• Key Finding #3: An Engineering Funds of Knowledge Framework. It is well established that drawing on students’ funds of knowledge (FoK) in support of learning supports powerful outcomes, especially for youth whose life experiences are not always valued in dominant classroom spaces. Yet, teachers can struggle to find ways to do so. I-Engineering offers an engineering FoK framework to support teachers in positioning students to leverage their FoK in engineering. The framework focus on three aspects of engineering design challenges. Design challenges should (1) require both technical and social expertise, (2) support multiple design iterations within the design challenge, and (3) connect authentically to students’ lives. Figure 1 shows how the engineering FoK framework principles are connected.To learn more: Schenkel, K., Calabrese Barton, A., Tan, E., & Gonzalez, M. (in press, Sept. 2019). An engineering funds of knowledge framework. Science & Children

    Figure 1. The engineering funds of knowledge framework

  • Key Finding #4: Unpacking Community Ethnography. Community ethnography supports students in deeply engaging in the NGSS-outlined engineering practices of defining problems and designing solutions. To effectively define practices, students ask questions and gather information to determine specific challenges that need to be addressed. In this process, they gather and analyze information to properly define the dimensions of a problem. While students engage in designing solutions, they determine and balance different constraints for their science and engineering design. Community ethnography supports students in optimizing their solutions to be responsive to community wants and needs. Community Ethnography Toolkit for Engineering Practices. Through designed-based research with classroom teachers and youth, this toolkit has been developed and refined to include:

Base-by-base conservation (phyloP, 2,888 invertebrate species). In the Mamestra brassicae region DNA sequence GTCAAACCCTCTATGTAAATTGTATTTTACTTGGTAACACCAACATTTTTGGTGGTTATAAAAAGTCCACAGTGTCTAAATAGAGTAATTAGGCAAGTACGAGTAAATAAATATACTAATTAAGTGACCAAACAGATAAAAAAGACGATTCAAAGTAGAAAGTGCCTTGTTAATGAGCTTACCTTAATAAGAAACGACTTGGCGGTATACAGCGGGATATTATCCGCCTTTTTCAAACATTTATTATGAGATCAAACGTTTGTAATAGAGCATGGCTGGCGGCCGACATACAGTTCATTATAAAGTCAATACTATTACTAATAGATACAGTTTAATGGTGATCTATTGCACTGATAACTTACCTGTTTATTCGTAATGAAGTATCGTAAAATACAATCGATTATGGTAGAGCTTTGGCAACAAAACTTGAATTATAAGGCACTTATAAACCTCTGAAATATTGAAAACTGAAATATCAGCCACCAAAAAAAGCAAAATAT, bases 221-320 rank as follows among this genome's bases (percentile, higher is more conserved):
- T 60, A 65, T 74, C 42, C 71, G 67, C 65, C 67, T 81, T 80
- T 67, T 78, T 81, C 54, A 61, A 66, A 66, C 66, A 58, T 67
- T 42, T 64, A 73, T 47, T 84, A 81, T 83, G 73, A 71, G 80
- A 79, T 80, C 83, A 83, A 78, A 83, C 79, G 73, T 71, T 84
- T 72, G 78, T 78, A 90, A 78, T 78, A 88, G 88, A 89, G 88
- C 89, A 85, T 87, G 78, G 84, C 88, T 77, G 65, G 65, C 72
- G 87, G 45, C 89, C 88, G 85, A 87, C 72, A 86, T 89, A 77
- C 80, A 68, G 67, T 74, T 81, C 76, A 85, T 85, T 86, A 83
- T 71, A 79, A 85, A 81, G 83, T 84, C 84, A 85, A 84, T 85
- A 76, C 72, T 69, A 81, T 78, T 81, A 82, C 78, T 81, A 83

• stance that community knowledge is a valuable part of disciplinary knowing and necessary for effectively engaging in the practices of defining problems and designing solutions. This is the starting motivation for supporting students using community ethnography.
    • Pedagogical moves that support multiple forms of and purposes for interactions and interactional spaces for students, teachers, and community members, and help teachers to notice, value, and respond to students’ cultural knowledge/practice as important forms of epistemic authority.
    • Tools that position students and teachers as co-learners of community concerns and their intersections with disciplinary knowing and classroom activity. The main tools we have used in our classroom have been making participant observations, administering surveys, and conducting interviews.

    These tools support students in defining problems by soliciting information from their community, and designing and optimizing their designs by gathering more community feedback. Teachers and students can collaboratively decide which communities are most salient to their investigations, and focus using their ethnographic tools with those communities. To learn more, see: Schenkel, K., Calabrese Barton, A., Tan, E. & Gonzalez, M. (in press). Community ethnography teacher’s toolkit. Science Scope.

  • Key Finding #5. Critical Science Agency in Engineering for Sustainable Communities. We investigated the opportunities for and the ways in which youth enacted critical science agency while engaged in engineering designs for sustainable communities – by defining real world local problems and prototyping working solutions for those problems. By critical science agency we refer to using science knowledge and other forms of distributed expertise to redress instances of injustice. We learned that youth enact critical science agency by developing and leveraging their scientific and community knowledge and practice towards designing solutions to problems that mattered in their community. In enacting critical science agency, youth made sense of and addressed intersecting scales of injustices. While developing their political consciousness of the injustices, they deepened and took ownership of their science expertise. In doing so they reshaped the knowledge and authority hierarchy in the science community through using and shared expansive expertise while enacting critical science agency. To learn more: Schenkel, K., Calabrese Barton, A., Tan, E. et al. (2019). Framing equity through a close examination of critical science agency. Cultural Studies of Science Education. doi.org/10.1007/s11422-019-09914-1